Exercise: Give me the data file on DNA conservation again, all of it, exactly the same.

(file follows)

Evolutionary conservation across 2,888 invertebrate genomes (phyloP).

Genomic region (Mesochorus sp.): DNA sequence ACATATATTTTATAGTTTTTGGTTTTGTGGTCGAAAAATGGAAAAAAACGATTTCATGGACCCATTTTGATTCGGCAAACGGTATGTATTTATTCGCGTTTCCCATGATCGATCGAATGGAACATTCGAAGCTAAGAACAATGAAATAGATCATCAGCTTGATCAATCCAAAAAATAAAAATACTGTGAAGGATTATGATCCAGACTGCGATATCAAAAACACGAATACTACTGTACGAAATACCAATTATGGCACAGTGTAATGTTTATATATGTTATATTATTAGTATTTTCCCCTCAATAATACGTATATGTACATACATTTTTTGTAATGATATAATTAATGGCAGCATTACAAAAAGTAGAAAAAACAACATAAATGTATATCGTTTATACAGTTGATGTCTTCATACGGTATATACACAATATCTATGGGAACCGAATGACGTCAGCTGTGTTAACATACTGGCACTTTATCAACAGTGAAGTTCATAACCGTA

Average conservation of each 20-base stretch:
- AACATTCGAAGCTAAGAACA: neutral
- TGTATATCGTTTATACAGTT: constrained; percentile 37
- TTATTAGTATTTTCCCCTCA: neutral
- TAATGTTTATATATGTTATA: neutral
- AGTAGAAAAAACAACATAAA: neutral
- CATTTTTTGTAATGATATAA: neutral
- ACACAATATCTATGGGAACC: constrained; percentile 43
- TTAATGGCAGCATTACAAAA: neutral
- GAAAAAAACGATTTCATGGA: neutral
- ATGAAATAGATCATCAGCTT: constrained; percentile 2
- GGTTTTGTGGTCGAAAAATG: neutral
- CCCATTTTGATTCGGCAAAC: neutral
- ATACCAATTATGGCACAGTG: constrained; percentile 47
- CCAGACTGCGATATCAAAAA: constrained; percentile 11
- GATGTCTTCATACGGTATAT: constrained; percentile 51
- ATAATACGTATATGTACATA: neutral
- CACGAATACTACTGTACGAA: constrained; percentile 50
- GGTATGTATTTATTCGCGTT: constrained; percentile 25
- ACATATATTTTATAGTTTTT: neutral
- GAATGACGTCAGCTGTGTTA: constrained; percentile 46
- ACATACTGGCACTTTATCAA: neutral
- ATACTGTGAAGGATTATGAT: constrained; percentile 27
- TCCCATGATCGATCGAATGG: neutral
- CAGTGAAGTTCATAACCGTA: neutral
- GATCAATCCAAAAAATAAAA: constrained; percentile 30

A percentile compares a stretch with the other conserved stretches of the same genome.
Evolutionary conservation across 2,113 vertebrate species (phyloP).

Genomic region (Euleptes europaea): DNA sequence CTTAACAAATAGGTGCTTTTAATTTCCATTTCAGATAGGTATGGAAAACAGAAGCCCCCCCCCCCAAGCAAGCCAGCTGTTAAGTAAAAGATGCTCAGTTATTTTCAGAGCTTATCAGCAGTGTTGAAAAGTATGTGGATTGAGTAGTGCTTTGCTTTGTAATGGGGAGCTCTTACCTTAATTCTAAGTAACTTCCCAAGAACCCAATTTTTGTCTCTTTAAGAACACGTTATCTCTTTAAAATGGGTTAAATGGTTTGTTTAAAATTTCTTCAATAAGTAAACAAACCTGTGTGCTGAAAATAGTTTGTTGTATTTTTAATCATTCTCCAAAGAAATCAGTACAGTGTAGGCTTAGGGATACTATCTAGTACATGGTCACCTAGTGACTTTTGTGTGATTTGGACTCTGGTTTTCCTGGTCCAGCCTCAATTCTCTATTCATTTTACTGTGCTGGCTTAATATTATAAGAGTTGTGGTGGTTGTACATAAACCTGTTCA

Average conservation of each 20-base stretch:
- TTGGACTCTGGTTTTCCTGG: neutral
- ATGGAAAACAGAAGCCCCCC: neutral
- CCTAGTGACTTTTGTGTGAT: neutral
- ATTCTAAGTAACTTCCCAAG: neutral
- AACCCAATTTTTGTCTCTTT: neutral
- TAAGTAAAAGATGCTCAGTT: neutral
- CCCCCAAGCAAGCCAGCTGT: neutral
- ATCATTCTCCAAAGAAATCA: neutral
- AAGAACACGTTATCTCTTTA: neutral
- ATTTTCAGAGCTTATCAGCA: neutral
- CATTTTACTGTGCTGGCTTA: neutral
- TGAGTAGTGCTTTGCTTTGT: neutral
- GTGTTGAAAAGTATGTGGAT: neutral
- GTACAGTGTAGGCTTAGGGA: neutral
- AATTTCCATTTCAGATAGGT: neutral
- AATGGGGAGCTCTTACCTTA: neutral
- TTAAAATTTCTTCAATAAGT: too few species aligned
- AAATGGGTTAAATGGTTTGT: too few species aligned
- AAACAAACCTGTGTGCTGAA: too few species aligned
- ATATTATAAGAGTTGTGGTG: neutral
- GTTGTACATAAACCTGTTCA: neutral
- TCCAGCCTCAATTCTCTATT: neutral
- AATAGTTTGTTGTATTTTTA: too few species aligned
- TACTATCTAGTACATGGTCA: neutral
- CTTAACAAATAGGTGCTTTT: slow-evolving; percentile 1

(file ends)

Evolutionary conservation across 2,888 invertebrate genomes (phyloP).

Genomic region (Mesochorus sp.): DNA sequence ACATATATTTTATAGTTTTTGGTTTTGTGGTCGAAAAATGGAAAAAAACGATTTCATGGACCCATTTTGATTCGGCAAACGGTATGTATTTATTCGCGTTTCCCATGATCGATCGAATGGAACATTCGAAGCTAAGAACAATGAAATAGATCATCAGCTTGATCAATCCAAAAAATAAAAATACTGTGAAGGATTATGATCCAGACTGCGATATCAAAAACACGAATACTACTGTACGAAATACCAATTATGGCACAGTGTAATGTTTATATATGTTATATTATTAGTATTTTCCCCTCAATAATACGTATATGTACATACATTTTTTGTAATGATATAATTAATGGCAGCATTACAAAAAGTAGAAAAAACAACATAAATGTATATCGTTTATACAGTTGATGTCTTCATACGGTATATACACAATATCTATGGGAACCGAATGACGTCAGCTGTGTTAACATACTGGCACTTTATCAACAGTGAAGTTCATAACCGTA

Average conservation of each 20-base stretch:
- AACATTCGAAGCTAAGAACA: neutral
- TGTATATCGTTTATACAGTT: constrained; percentile 37
- TTATTAGTATTTTCCCCTCA: neutral
- TAATGTTTATATATGTTATA: neutral
- AGTAGAAAAAACAACATAAA: neutral
- CATTTTTTGTAATGATATAA: neutral
- ACACAATATCTATGGGAACC: constrained; percentile 43
- TTAATGGCAGCATTACAAAA: neutral
- GAAAAAAACGATTTCATGGA: neutral
- ATGAAATAGATCATCAGCTT: constrained; percentile 2
- GGTTTTGTGGTCGAAAAATG: neutral
- CCCATTTTGATTCGGCAAAC: neutral
- ATACCAATTATGGCACAGTG: constrained; percentile 47
- CCAGACTGCGATATCAAAAA: constrained; percentile 11
- GATGTCTTCATACGGTATAT: constrained; percentile 51
- ATAATACGTATATGTACATA: neutral
- CACGAATACTACTGTACGAA: constrained; percentile 50
- GGTATGTATTTATTCGCGTT: constrained; percentile 25
- ACATATATTTTATAGTTTTT: neutral
- GAATGACGTCAGCTGTGTTA: constrained; percentile 46
- ACATACTGGCACTTTATCAA: neutral
- ATACTGTGAAGGATTATGAT: constrained; percentile 27
- TCCCATGATCGATCGAATGG: neutral
- CAGTGAAGTTCATAACCGTA: neutral
- GATCAATCCAAAAAATAAAA: constrained; percentile 30

A percentile compares a stretch with the other conserved stretches of the same genome.
Evolutionary conservation across 2,113 vertebrate species (phyloP).

Genomic region (Euleptes europaea): DNA sequence CTTAACAAATAGGTGCTTTTAATTTCCATTTCAGATAGGTATGGAAAACAGAAGCCCCCCCCCCCAAGCAAGCCAGCTGTTAAGTAAAAGATGCTCAGTTATTTTCAGAGCTTATCAGCAGTGTTGAAAAGTATGTGGATTGAGTAGTGCTTTGCTTTGTAATGGGGAGCTCTTACCTTAATTCTAAGTAACTTCCCAAGAACCCAATTTTTGTCTCTTTAAGAACACGTTATCTCTTTAAAATGGGTTAAATGGTTTGTTTAAAATTTCTTCAATAAGTAAACAAACCTGTGTGCTGAAAATAGTTTGTTGTATTTTTAATCATTCTCCAAAGAAATCAGTACAGTGTAGGCTTAGGGATACTATCTAGTACATGGTCACCTAGTGACTTTTGTGTGATTTGGACTCTGGTTTTCCTGGTCCAGCCTCAATTCTCTATTCATTTTACTGTGCTGGCTTAATATTATAAGAGTTGTGGTGGTTGTACATAAACCTGTTCA

Average conservation of each 20-base stretch:
- TTGGACTCTGGTTTTCCTGG: neutral
- ATGGAAAACAGAAGCCCCCC: neutral
- CCTAGTGACTTTTGTGTGAT: neutral
- ATTCTAAGTAACTTCCCAAG: neutral
- AACCCAATTTTTGTCTCTTT: neutral
- TAAGTAAAAGATGCTCAGTT: neutral
- CCCCCAAGCAAGCCAGCTGT: neutral
- ATCATTCTCCAAAGAAATCA: neutral
- AAGAACACGTTATCTCTTTA: neutral
- ATTTTCAGAGCTTATCAGCA: neutral
- CATTTTACTGTGCTGGCTTA: neutral
- TGAGTAGTGCTTTGCTTTGT: neutral
- GTGTTGAAAAGTATGTGGAT: neutral
- GTACAGTGTAGGCTTAGGGA: neutral
- AATTTCCATTTCAGATAGGT: neutral
- AATGGGGAGCTCTTACCTTA: neutral
- TTAAAATTTCTTCAATAAGT: too few species aligned
- AAATGGGTTAAATGGTTTGT: too few species aligned
- AAACAAACCTGTGTGCTGAA: too few species aligned
- ATATTATAAGAGTTGTGGTG: neutral
- GTTGTACATAAACCTGTTCA: neutral
- TCCAGCCTCAATTCTCTATT: neutral
- AATAGTTTGTTGTATTTTTA: too few species aligned
- TACTATCTAGTACATGGTCA: neutral
- CTTAACAAATAGGTGCTTTT: slow-evolving; percentile 1